A turbulent political career that ran aground when he ran afoul of state Senator Brian P. Stack then unsuccessfully ran for mayor, former Assemblyman Ruben Ramos may be getting back into the fray.
“I’m thinking about it,” he told PolitickerNJ, when asked if he will run against incumbent Hoboken Fourth Ward Councilman Tim Occhipinti in the November election.
“I’m weighing all options right now,” added the former assemblyman, a Paterson social studies teacher by trade.
It would be a payback move for the friendly 4th Warder: a frontal assault on a vote splitter.
Occhipinti infuriated allies when he jumped into the 2013 mayor’s race and deprived Ramos of some of the born and raised crowd nursed into public life by the late Freeholder Maurice Fitzgibbons.
It was not too long ago that Ramos was a rising star in Hoboken politics, a rising star who in the course of five years would become a political survivor – just before being vaporized.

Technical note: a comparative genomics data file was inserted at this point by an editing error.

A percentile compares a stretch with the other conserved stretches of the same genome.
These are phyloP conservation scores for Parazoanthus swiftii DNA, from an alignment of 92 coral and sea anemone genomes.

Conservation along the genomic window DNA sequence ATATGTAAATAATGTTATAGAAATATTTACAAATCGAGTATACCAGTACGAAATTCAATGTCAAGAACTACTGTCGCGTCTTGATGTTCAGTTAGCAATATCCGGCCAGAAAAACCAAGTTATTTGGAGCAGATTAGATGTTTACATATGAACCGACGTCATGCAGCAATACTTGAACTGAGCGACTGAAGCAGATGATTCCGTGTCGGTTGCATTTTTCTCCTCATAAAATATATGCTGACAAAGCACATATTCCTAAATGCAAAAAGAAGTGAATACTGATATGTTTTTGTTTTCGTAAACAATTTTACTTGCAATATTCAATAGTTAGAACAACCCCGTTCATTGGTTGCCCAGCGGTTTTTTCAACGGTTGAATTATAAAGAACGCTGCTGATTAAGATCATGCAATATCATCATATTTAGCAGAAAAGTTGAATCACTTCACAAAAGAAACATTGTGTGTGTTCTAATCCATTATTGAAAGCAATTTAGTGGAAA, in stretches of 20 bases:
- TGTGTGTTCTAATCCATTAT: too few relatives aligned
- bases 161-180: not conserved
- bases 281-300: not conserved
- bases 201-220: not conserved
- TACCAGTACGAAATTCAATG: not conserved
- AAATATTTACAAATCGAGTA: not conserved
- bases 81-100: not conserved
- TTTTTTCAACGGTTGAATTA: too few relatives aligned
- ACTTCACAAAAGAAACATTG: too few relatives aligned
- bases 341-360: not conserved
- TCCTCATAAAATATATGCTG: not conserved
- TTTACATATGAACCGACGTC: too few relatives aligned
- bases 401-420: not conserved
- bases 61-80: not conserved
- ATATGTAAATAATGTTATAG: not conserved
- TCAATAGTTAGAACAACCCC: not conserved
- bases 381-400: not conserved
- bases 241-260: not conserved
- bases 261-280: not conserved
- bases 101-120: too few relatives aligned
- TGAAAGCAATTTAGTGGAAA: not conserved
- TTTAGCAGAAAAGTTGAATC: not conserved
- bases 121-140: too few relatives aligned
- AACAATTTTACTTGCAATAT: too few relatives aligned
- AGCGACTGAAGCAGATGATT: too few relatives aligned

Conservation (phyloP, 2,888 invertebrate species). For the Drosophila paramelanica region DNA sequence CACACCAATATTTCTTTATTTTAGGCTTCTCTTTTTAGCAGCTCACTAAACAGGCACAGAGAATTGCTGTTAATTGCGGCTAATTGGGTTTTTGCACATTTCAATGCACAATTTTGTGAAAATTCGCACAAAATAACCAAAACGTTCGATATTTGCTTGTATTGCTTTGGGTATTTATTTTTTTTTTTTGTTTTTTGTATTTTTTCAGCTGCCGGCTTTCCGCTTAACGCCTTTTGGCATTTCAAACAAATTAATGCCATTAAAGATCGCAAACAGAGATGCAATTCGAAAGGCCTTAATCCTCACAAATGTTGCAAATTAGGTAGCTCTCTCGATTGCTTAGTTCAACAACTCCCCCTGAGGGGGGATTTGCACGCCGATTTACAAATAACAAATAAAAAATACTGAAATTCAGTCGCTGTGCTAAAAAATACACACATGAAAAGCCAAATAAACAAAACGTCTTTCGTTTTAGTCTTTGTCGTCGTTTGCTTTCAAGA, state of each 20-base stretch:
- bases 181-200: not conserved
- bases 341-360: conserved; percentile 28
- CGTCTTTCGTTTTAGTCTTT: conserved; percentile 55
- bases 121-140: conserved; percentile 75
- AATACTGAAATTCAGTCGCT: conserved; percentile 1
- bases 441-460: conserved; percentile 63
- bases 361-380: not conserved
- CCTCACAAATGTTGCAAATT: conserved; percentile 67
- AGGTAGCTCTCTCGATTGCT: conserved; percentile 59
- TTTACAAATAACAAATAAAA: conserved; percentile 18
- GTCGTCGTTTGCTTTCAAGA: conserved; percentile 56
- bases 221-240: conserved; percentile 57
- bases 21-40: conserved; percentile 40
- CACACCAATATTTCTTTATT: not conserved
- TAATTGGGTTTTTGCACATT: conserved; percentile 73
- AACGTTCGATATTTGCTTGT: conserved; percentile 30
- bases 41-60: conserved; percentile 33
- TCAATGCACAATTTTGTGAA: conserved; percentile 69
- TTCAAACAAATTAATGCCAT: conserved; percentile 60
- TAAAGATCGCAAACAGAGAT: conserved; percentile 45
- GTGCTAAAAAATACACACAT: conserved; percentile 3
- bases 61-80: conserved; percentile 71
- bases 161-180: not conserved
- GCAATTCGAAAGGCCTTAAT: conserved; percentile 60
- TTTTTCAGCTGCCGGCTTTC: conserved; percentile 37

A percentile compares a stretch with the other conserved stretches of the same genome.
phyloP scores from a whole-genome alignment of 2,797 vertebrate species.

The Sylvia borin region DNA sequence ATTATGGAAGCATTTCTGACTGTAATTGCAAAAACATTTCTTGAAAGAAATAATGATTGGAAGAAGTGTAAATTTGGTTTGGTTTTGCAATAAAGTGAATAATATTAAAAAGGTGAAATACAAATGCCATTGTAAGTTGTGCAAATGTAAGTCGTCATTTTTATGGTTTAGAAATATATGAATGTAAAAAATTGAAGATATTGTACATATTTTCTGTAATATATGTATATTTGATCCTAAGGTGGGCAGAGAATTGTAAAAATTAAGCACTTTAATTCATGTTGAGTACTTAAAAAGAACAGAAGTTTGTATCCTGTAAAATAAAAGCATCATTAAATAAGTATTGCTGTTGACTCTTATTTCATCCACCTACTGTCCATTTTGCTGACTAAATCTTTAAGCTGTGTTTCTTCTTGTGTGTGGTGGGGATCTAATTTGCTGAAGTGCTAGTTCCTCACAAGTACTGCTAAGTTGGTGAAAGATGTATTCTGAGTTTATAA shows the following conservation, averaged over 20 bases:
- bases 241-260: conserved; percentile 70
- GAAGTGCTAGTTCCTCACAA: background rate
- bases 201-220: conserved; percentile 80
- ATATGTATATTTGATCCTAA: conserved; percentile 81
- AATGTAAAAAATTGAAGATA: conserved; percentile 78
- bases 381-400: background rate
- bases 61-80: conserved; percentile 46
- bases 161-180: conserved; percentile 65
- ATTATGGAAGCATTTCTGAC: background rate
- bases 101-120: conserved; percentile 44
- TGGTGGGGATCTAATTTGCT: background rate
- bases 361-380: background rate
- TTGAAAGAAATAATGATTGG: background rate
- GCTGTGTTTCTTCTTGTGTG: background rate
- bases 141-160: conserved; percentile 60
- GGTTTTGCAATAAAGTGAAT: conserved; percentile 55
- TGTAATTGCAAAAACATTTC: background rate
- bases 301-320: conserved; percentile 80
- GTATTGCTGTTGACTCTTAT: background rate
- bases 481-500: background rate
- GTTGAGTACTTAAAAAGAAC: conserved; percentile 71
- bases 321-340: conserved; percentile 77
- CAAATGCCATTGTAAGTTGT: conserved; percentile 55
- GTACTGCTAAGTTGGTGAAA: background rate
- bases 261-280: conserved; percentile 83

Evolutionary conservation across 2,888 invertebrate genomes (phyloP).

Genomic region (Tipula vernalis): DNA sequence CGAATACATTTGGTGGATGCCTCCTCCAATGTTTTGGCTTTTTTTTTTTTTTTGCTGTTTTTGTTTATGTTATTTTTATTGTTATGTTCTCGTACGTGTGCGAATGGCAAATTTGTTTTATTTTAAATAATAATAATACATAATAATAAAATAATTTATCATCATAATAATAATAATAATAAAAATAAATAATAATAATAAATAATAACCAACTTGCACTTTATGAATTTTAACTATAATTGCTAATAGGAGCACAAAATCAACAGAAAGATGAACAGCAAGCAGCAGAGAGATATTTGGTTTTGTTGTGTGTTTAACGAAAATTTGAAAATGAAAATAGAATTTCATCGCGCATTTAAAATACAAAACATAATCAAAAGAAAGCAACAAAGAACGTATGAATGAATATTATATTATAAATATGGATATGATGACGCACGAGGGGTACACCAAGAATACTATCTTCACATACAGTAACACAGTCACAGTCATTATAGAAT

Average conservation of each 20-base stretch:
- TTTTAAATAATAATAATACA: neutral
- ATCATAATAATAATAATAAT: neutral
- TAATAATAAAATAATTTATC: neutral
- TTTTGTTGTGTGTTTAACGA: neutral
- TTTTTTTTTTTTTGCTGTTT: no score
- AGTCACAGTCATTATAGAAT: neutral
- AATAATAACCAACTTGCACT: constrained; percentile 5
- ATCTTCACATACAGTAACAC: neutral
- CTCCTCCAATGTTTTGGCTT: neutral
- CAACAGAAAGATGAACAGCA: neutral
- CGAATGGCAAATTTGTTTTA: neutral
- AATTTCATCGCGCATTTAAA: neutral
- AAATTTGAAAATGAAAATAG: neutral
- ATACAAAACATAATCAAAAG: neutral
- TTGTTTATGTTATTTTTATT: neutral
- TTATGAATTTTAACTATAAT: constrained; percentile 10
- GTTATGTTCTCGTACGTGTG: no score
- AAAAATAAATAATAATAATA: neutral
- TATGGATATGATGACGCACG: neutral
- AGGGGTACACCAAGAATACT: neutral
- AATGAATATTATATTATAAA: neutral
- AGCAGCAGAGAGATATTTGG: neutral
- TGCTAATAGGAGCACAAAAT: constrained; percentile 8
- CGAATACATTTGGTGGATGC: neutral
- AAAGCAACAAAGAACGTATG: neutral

Before losing the line in 2013, Ramos was the second to last player among a handful of young gun up and comers who once enjoyed the affections of Stack and together looked ready to take on Hudson politics.
Councilman Chris Campos was the first to go down, in 2007, when he lost his reelection to the 4th Ward seat Ramos may try to land this year. Ramos had first won the seat on the Housing Authority vote, then moved to an-large representation while backing Campos to replace him on the front-line against yuppie incursion.
Then Campos lost his reelection bid to future Mayor Dawn Zimmer and opened the citywide floodgates.
Mayor Peter Cammarano was the next to fall, beating Zimmer for mayor before getting stung on 2009 corruption charges.
That left Ramos and Councilman Mike Russo (pictured above) as the two last standing.
Ramos then got entangled in a brutal backroom war at the Statehouse in 2011. Stack wanted to deliver an assembly vote to his cross-the-aisle Governor Chris Christie on the governor’s pension and benefits overhaul. Stack thought he had Ramos lined up on his side. But Ramos, a teacher, decided to vote against the measure, thereby incurring Stack’s wrath.
Running mates since 2007, Stack tossed him in 2013.
Deprived of his mentor’s support, Ramos resurfaced with his mayoral run, losing to Zimmer after Occhipinti ran too and divided the vote.
Zimmer: 47%; Ramos 35%; Occhipinti 18%.
Despite losing citywide, second place finisher Ramos was the 4th Ward’s top vote-getter.
Now he is poised for a return.
In his sights? Occhipinti. On the local ward turf that made Ramos.